What is Title VII?

As unfortunate as it may be, workplace discrimination is all too common. The federal government has implemented legislation to combat any workplace discrimination that may come to fruition when a person is applying for a job or looking to advance their career at the job they already have. Many instances of workplace discrimination occur at the time of the job application process or when a current employee is trying to obtain a higher position within the company.

Many times, a person may find that they are being discriminated against because of their age, gender orientation, a disability they may have, the religion they practice, their race, and a number of other factors. It is unlawful for an employer to mistreat a current or potential employee, deny a person a job, a deny an employee a promotion, job benefits, etc. simply because of these factors.

One of the laws that can protect employees is Title VII from the Civil Rights Act of 1964. This protects a person from being treated unfavorably because of the religious beliefs they practice. Employers are required to accommodate a person’s religious practices within the workplace if they are reasonable and do not have a true negative impact on the functionality of the business. Additionally, employers are not permitted to force employees to participate in religious activities as an employment condition. Title VII also protects employees from discrimination based on their gender identity, race, nationality, and other previously mentioned classifications. This act also prohibits employees from being subject to any behavior that can be considered sexual harassment.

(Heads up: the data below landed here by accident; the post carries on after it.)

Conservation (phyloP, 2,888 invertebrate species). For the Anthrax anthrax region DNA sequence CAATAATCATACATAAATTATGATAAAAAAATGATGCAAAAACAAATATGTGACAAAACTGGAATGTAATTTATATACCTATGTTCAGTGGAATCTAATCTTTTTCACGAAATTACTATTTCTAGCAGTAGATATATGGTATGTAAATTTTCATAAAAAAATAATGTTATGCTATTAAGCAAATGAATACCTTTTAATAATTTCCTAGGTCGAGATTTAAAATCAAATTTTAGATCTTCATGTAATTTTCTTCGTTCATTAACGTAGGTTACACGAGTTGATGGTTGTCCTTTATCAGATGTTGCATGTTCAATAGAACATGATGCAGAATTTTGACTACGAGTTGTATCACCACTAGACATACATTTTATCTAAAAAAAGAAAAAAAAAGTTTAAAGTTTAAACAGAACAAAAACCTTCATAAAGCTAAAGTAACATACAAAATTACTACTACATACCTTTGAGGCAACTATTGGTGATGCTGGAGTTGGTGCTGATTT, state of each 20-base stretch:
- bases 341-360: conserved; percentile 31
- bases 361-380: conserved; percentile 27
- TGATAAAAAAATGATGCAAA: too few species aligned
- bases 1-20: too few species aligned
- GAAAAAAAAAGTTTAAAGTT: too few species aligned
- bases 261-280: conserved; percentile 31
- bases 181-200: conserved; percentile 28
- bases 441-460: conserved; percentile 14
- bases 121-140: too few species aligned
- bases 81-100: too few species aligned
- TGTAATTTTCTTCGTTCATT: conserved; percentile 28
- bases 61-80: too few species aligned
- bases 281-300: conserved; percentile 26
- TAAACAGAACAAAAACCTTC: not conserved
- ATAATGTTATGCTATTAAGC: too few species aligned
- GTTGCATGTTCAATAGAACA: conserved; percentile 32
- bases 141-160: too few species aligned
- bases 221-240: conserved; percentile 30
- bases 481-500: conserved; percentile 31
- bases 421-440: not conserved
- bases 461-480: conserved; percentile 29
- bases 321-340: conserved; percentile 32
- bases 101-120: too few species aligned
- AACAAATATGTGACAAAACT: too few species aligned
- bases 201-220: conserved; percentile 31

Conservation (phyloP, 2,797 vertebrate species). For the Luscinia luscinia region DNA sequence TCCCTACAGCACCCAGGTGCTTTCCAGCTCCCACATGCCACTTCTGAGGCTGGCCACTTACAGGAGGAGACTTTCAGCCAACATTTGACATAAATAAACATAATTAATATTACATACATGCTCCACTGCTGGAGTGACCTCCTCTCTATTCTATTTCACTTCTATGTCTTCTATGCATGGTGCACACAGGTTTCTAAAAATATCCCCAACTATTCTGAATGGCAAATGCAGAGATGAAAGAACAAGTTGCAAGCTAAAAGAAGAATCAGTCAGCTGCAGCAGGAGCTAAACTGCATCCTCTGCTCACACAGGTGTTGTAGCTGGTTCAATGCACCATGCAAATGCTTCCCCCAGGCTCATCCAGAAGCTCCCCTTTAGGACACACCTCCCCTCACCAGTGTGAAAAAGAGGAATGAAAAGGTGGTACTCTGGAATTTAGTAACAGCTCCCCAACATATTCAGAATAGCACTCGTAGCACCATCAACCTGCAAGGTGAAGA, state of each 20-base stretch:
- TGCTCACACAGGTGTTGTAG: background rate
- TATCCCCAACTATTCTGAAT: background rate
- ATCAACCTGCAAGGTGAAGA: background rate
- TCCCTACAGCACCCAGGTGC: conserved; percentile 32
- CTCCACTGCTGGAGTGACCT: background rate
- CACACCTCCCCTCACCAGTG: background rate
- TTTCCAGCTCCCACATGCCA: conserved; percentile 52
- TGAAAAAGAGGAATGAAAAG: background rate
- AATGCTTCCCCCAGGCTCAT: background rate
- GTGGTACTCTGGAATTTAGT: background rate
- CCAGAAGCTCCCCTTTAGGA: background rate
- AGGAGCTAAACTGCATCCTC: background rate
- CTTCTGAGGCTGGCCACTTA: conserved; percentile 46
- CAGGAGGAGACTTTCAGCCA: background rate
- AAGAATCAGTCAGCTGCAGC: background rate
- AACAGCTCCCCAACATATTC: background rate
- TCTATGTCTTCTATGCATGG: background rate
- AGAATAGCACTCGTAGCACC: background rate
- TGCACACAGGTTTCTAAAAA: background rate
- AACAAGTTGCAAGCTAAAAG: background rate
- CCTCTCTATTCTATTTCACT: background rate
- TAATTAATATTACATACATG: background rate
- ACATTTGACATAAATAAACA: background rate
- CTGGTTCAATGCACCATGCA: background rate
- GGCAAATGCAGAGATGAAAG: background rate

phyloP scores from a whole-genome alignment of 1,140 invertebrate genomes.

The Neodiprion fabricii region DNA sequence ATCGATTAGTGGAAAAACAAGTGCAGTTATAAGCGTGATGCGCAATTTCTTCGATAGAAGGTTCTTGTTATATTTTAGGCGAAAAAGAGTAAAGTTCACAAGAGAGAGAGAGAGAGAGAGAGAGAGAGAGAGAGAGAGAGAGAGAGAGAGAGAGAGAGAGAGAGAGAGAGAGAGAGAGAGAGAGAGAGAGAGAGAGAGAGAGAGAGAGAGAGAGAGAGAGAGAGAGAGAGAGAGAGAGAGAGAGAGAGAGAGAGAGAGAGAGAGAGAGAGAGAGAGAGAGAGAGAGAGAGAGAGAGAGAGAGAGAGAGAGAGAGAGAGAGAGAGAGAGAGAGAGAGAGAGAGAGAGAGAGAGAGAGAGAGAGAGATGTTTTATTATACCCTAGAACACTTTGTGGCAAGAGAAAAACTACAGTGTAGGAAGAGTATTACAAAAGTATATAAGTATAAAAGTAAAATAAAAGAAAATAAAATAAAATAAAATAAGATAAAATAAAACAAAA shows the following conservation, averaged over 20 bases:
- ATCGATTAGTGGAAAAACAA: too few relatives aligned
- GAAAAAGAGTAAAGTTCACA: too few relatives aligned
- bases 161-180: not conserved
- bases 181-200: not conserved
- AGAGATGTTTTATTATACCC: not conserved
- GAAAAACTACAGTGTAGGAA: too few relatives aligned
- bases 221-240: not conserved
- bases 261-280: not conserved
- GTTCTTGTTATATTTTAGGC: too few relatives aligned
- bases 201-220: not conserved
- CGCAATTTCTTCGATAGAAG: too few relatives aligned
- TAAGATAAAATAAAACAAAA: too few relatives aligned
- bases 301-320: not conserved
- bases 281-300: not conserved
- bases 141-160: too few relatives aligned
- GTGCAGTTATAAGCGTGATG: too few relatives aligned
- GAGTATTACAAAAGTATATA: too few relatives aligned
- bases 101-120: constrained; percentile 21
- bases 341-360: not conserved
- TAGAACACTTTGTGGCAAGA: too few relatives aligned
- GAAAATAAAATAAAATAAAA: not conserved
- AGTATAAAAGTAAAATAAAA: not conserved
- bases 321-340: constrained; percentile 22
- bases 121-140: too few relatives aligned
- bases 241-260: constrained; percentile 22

Title VII of the Civil Rights Act of 1964 is applicable to businesses that have fifteen employees or more.  If you believe that you may be the victim of a Title VII violation, you should contact the experienced employment law attorneys at The Vigilante Law Firm, P.C.